If we deal with emotion metaphors, we will see that war and fire have much in common. The same is true for destruction metaphors and metaphors of severe illness (which kills and burns from inside). Some components (e.g. outburst, outbreak) are not seen as metaphorical now, but collocations with words fire, flames still carry a lot of connotation: the explosive spread of coronavirus; coronavirus outbreak. Успышка загадкавага каронавіруса пачалася ў кітайскім горадзе Ухань у снежні 2019 года ‘An outburst of the mysterious virus…’. Из-за вспышки коронавируса церемония зажигания Олимпийского огня для Игр в Токио проходила без зрителей ‘Due to the virus outbreak…’. It’s now or never for the U.S. if it hopes to keep coronavirus from burning out of control. We call on all countries to use the window of opportunity we have to prevent a bigger fire. Instead of damping down the flames of the coronavirus outbreak, his Oval Office address on Wednesday poured fuel on them. As we see from the examples, “fire” metaphor is quite popular for describing the spread and danger of the virus.

As we described tactics of metaphorical reframing before, one should understand that this strategy is used as a means of explaining a complicated situation in reality (or imaginary situation) using linguistic tools. At the same time, the connotation of these tools will implement pragmatic intentions into the communicational process molding the recipient’s picture of the subject. Interesting enough, strong emotions and basic fears return people to primitive thinking and actions. Metaphors do not only help us explain the reality – they might help to escape reality and treat fears serving as a means of trauma therapy. And the following example proves this idea: Coronavirus effigy burned to ashes in Holika Bonfire in Mumbai.

Close to lexicalized metaphors outbreak and outburst come collocations with wave. We do not claim these metaphors to be of strong connotation but still it is important to establish similarities in metaphorical modeling (and – consequently – collocations) in the tree languages. As the study shows, all the languages appeal to metaphors new wave, first wave, second/next wave: Oсенью 2020 года ожидается вторая волна эпидемии ‘The second wave of the epidemics is expected in fall 2020’. Китай уже сдержал первую волну на своей территории к началу марта ‘China had stopped the first wave on its territory by March’. Ангела Меркель считает, что следует ожидать новой волны эпидемии коронавируса ‘Angela Merkel considers the possibility of a new wave of coronavirus’. 2 charts show how the coronavirus is spreading faster outside China, and the next wave of catastrophe could be across Europe. South Korea hopes its coronavirus epidemic has peaked – but there’s risk of a “second wave”.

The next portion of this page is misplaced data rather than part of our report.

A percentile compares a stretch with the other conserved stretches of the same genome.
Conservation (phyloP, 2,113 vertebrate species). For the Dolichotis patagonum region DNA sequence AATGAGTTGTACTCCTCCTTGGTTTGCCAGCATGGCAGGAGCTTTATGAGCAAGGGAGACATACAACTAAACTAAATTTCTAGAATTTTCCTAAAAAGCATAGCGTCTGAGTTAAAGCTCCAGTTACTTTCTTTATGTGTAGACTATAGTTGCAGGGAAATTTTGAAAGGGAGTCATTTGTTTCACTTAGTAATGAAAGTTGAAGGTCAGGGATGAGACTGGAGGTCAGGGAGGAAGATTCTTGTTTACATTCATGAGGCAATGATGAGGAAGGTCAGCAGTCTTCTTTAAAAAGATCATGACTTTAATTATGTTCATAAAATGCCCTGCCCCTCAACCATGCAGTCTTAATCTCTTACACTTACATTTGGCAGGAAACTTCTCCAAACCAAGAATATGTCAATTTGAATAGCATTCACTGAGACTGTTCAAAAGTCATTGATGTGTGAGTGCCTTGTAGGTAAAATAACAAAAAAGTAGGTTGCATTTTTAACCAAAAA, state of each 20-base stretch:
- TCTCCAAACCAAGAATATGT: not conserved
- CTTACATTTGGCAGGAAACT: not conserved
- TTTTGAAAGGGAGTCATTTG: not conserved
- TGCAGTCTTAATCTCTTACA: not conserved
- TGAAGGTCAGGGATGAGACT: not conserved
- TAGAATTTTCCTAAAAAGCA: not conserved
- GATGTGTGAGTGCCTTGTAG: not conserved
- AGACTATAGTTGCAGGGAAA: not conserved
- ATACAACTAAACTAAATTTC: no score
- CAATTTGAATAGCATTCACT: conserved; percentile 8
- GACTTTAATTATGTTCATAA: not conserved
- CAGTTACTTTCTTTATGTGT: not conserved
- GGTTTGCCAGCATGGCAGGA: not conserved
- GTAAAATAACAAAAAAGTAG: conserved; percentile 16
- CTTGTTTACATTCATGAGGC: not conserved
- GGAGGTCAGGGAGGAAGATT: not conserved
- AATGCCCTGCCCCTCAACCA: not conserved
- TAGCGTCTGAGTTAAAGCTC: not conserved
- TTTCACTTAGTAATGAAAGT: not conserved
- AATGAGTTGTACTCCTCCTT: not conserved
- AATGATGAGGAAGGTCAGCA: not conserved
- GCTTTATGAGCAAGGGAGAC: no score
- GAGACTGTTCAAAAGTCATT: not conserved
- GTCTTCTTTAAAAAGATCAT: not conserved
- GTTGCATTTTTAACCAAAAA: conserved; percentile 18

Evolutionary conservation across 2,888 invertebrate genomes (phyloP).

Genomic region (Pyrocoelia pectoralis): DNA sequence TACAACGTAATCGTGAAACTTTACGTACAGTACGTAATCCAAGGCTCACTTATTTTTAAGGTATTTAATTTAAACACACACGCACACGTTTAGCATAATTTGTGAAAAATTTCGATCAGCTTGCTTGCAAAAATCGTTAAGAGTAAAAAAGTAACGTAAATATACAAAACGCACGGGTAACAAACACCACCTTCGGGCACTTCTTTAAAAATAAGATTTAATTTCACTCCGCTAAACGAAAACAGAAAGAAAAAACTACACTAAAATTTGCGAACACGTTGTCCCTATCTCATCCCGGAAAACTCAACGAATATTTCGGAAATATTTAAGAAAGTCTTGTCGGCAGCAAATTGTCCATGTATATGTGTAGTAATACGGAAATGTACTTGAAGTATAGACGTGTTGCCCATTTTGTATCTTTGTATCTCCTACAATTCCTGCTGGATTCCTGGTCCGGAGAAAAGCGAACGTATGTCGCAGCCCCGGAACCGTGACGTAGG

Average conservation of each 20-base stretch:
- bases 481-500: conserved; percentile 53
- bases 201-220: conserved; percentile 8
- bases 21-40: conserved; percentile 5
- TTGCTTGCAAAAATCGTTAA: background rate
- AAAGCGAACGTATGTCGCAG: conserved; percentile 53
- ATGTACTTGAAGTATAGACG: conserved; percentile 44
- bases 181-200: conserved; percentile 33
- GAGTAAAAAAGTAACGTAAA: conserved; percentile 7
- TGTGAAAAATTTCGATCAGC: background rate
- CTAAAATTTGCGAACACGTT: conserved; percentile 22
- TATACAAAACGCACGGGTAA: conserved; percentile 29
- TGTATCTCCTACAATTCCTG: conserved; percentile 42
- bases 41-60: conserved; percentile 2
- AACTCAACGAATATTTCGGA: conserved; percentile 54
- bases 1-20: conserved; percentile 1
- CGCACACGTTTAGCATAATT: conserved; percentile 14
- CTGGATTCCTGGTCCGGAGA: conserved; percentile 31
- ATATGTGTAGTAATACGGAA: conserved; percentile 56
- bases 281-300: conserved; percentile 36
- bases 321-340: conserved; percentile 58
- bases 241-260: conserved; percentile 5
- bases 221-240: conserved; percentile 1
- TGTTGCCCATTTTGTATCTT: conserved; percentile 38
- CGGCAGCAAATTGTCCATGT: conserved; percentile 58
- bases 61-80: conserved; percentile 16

And the last quite regular metaphorical model used to describe the spread and harm of the coronavirus is “coronavirus is the plague”: Коронавирус чума 21 века ‘coronavirus is the plague of the 21st century’. Расея прыраўняла каронавірус да чумы ‘Russia has equated coronavirus to the plague’; the novel coronavirus as a “modern plague”. Developing the idea of how the language transforms the reality, we should mention a very interesting logical chain. First, coronavirus is compared to the plague, next – people get interested in the plague. As the result, the spread of coronavirus made The Plague (La Peste) by Albert Camus one of the most popular novels to be bought.

So, as the research shows, there are universal metaphorical models of coronavirus as aggressor, fire, war, and plague. All these meanings are used in Belarusian, Russian and English which testifies to common cognitive processes of all nations. Another important conclusion is that metaphorical reframing can be used to appeal to public’s consciousness and to deal with primitive fears creating reality reenactment in terms of language.


  1. Ричардс А. Философия риторики // Теория метафоры: сборник; общ. ред. Н. Д.Арутюновой и М. А. Журинской.  М., 1990
  2. Телия В. Н.Метафора в языке и тексте. – М., 1988.
  3. Lakoff G., Johnsen M. Metaphors we live by. University of Chicago Press, 2003.